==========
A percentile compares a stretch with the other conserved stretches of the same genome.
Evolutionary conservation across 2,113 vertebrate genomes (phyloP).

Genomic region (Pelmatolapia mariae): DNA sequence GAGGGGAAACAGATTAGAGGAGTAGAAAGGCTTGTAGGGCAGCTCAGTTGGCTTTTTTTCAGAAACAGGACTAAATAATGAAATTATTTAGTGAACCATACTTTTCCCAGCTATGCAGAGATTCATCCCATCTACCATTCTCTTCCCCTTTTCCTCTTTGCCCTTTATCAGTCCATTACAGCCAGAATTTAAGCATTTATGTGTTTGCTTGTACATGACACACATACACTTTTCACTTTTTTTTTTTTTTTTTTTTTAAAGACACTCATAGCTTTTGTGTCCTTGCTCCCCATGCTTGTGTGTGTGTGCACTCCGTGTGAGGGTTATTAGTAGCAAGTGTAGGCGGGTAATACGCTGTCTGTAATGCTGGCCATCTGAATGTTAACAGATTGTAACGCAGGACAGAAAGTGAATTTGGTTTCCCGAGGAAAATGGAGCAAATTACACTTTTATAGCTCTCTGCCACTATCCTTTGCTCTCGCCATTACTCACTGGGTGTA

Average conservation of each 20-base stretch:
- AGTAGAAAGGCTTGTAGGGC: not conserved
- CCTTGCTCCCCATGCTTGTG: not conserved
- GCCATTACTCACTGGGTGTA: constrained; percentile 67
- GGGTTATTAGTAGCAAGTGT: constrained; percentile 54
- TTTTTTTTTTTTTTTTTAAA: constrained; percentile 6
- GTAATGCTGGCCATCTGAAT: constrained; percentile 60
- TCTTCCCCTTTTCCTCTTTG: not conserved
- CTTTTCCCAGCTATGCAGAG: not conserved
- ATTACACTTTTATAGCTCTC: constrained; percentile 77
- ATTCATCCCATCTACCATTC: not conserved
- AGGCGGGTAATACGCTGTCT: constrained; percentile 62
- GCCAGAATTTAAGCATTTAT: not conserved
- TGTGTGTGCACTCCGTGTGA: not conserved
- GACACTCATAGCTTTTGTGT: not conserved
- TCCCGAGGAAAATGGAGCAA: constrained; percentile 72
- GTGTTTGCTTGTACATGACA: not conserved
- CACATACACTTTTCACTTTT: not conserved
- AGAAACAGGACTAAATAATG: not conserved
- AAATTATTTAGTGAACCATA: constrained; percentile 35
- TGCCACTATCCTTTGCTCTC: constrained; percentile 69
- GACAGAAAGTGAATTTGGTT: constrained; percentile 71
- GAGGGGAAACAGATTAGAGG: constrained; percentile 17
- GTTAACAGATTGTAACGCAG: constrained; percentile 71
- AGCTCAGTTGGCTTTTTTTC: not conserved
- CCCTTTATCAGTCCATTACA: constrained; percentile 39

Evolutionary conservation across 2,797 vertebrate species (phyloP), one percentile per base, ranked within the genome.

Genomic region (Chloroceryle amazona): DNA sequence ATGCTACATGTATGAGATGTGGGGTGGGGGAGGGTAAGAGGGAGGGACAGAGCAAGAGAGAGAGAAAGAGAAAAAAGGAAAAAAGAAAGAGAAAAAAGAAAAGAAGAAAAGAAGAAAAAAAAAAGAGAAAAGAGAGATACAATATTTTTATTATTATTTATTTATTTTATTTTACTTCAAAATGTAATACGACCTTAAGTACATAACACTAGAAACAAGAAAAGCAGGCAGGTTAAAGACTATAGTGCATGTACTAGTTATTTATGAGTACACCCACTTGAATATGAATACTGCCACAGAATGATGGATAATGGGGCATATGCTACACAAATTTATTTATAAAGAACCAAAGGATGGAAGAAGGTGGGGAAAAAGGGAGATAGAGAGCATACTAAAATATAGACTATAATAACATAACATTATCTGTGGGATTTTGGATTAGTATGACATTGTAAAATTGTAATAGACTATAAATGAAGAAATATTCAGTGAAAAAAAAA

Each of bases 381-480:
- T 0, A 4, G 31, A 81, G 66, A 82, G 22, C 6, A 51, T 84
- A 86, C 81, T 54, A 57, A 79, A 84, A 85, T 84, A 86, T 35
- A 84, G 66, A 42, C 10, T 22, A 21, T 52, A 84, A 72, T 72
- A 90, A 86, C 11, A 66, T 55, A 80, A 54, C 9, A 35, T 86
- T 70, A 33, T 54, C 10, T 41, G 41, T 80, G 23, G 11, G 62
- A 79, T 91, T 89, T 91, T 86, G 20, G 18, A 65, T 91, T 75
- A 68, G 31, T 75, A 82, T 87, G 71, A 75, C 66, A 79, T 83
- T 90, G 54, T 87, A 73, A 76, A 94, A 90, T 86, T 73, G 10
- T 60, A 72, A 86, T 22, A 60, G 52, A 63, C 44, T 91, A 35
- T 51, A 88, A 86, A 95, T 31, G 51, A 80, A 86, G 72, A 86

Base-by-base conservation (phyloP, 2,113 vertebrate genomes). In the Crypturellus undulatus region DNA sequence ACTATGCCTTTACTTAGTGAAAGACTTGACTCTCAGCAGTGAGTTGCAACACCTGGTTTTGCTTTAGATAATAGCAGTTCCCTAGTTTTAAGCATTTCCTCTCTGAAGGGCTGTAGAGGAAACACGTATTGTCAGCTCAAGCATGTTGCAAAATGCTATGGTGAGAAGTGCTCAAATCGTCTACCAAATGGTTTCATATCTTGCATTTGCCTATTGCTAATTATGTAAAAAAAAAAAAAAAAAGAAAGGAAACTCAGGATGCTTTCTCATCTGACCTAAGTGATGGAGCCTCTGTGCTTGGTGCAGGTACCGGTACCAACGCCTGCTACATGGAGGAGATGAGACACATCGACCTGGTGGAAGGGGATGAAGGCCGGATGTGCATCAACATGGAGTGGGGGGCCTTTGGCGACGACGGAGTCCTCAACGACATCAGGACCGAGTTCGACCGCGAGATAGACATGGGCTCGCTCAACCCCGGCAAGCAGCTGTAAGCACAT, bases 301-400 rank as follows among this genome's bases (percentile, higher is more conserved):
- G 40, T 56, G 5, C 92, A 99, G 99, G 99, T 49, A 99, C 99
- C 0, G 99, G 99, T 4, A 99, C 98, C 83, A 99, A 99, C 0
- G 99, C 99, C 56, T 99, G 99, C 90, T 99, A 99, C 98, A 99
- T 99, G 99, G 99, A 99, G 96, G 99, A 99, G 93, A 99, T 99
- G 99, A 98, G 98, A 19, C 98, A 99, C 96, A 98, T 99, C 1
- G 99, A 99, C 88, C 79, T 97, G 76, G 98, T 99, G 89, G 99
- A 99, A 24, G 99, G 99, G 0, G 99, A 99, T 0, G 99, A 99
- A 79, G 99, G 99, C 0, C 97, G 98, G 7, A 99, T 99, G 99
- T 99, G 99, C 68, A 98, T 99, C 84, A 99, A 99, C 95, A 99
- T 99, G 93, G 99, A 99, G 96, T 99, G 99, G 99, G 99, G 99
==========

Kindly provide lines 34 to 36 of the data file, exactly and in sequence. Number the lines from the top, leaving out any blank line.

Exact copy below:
- A 86, C 81, T 54, A 57, A 79, A 84, A 85, T 84, A 86, T 35
- A 84, G 66, A 42, C 10, T 22, A 21, T 52, A 84, A 72, T 72
- A 90, A 86, C 11, A 66, T 55, A 80, A 54, C 9, A 35, T 86